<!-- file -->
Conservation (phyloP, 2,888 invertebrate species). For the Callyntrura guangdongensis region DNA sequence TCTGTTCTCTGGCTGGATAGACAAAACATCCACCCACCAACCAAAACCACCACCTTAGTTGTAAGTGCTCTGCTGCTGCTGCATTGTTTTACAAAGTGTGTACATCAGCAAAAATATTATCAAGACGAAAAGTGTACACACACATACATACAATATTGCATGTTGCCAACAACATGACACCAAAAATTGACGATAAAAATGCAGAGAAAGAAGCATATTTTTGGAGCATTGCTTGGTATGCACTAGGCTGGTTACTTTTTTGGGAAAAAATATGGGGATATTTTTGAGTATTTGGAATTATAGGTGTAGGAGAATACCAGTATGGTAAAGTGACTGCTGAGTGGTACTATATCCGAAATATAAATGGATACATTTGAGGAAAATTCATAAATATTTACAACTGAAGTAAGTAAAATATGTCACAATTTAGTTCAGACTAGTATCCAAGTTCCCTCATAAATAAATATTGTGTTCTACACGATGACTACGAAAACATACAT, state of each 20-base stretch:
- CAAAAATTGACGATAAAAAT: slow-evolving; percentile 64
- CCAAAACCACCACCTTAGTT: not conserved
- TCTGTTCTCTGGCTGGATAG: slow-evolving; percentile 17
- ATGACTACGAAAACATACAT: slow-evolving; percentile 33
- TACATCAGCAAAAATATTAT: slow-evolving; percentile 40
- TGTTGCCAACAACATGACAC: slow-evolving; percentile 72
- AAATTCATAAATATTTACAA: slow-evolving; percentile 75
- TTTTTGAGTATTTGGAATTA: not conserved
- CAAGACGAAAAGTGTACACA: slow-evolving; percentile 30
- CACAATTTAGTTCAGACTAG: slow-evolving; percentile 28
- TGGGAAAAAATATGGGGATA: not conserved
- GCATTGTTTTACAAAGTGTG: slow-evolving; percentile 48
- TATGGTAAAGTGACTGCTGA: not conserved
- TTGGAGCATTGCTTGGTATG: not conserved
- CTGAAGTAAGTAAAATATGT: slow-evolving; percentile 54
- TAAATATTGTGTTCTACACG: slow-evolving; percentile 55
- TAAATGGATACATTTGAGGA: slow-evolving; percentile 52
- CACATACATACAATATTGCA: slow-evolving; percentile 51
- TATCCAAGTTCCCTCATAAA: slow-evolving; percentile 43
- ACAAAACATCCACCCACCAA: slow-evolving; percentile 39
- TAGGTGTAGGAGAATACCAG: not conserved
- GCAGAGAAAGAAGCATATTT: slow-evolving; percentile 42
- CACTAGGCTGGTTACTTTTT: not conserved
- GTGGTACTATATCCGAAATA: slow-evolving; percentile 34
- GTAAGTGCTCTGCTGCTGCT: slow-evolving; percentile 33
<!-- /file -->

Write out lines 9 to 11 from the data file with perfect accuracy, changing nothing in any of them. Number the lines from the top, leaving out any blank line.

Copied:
- TTTTTGAGTATTTGGAATTA: not conserved
- CAAGACGAAAAGTGTACACA: slow-evolving; percentile 30
- CACAATTTAGTTCAGACTAG: slow-evolving; percentile 28